Storytelling is the essence of advertising. It shapes how an audience views your company, which is extremely important in all markets.
Businesses have been using compelling stories to promote their products and connect with their consumers for years. While some, such as John Lewis, have mastered business storytelling, others have not been as successful.
Here at All Good Tales, we know how difficult and time consuming it can be to produce an effective, engaging and memorable business story. So, we’re here to help. Here are the 5 C’s of successful business storytelling.
When crafting a story, one must first introduce the circumstance. This is the context of the story. It establishes your scene and provides the audience with critical information that they need to understand the story – the where, when and why your story is being told. This needs to be interesting, engaging and capable of grabbing the audience’s attention.
While having a killer introduction is vital to a story’s success, it does not mean that your work is done. Once you have the audience’s attention, your aim is to compel the reader to keep reading and ensure that you maintain the audience’s interest throughout the rest of the story. An easy way to do this is to create suspense, making them curious about what will happen next. Leave the audience wanting more.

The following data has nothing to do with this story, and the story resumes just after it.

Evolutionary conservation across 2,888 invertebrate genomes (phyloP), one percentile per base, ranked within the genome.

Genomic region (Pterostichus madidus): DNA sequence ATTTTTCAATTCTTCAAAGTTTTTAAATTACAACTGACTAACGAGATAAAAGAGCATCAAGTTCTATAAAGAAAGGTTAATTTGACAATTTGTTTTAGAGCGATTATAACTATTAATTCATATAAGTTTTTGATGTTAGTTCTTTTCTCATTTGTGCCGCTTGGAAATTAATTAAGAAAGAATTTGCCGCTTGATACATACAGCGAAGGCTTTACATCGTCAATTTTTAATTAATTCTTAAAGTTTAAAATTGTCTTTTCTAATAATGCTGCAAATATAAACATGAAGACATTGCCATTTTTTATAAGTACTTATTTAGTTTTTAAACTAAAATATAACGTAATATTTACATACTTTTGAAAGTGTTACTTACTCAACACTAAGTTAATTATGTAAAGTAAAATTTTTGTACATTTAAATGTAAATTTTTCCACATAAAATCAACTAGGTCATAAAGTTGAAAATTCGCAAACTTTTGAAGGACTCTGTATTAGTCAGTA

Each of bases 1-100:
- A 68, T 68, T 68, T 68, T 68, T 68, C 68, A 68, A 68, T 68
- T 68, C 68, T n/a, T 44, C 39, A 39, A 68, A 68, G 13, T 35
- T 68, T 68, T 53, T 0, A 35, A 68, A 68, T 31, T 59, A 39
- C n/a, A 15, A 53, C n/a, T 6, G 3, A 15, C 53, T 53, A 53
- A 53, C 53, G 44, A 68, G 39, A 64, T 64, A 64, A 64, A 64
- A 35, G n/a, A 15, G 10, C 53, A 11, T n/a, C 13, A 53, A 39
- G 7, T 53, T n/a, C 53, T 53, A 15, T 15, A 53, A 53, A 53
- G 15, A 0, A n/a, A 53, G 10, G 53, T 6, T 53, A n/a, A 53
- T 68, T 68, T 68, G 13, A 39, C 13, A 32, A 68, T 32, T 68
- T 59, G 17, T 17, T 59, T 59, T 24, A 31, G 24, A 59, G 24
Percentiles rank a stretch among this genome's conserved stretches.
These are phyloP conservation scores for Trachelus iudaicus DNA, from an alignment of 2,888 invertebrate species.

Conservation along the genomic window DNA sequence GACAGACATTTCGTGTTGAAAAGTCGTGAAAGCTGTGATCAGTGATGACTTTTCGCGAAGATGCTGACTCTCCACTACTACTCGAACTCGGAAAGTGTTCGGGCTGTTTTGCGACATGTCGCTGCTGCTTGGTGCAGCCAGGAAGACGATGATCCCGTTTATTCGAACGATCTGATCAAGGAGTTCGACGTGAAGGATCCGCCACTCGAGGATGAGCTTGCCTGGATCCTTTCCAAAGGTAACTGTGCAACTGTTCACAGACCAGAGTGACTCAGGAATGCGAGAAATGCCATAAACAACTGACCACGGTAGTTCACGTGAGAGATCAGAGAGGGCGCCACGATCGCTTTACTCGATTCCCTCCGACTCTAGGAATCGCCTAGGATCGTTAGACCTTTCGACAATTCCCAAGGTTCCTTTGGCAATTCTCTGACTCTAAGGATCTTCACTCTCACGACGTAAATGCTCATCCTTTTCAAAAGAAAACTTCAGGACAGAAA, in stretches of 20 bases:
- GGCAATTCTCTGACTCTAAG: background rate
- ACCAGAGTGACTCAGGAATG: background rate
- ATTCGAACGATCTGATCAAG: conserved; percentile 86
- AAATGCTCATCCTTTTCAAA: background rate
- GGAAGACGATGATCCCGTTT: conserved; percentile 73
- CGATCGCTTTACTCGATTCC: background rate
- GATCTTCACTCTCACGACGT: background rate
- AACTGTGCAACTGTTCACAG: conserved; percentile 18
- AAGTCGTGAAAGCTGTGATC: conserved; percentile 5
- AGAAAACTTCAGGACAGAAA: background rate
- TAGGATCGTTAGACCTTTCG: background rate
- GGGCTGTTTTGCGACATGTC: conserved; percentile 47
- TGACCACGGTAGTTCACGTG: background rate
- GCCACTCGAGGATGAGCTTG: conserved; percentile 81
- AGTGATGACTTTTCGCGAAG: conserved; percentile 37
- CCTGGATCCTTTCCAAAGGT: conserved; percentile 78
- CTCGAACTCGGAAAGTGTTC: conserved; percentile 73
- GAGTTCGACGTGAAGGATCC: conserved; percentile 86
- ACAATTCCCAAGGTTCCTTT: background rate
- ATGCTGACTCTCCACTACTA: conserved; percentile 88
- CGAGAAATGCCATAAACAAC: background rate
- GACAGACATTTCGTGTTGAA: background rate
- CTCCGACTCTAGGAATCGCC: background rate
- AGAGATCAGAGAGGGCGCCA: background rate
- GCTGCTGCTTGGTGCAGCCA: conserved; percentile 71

The human element of brand storytelling is huge. Therefore, brands need to be strategic in choosing the characters who feature in the story. Often, companies such as VHI Healthcare and Dove use real customers and their experiences in order to increase authenticity and to make the story more relatable to the audience. Connecting to your audience is key.
Conversation can refer to the dialogue (or lack thereof) in your business story. Nowadays, bragging about your business achievements and success doesn’t drive any real engagement. Instead, people are more likely to respond and pay attention to a conversation between characters. A lack of dialogue can make the audience lose interest pretty quickly.
There is another way of looking at conversation. It is essentially concerned with the scalability and share-ability of your business story. Will your story get people talking? Will it evoke emotions in the audience? Will they discuss it with their peers?
Without conflict, there is no story. Simply put, conflict in a business story is the presentation of a problem followed by a solution. Embracing conflict is key to keeping your audience’s attention, as they become invested in how it will unfold. Successful business stories deeply connect with your target audiences by leveraging the conflicts that have relevance and value to them. When crafting your business story, consider the problems, challenges, or fears your customers face, and how your business can help solve them.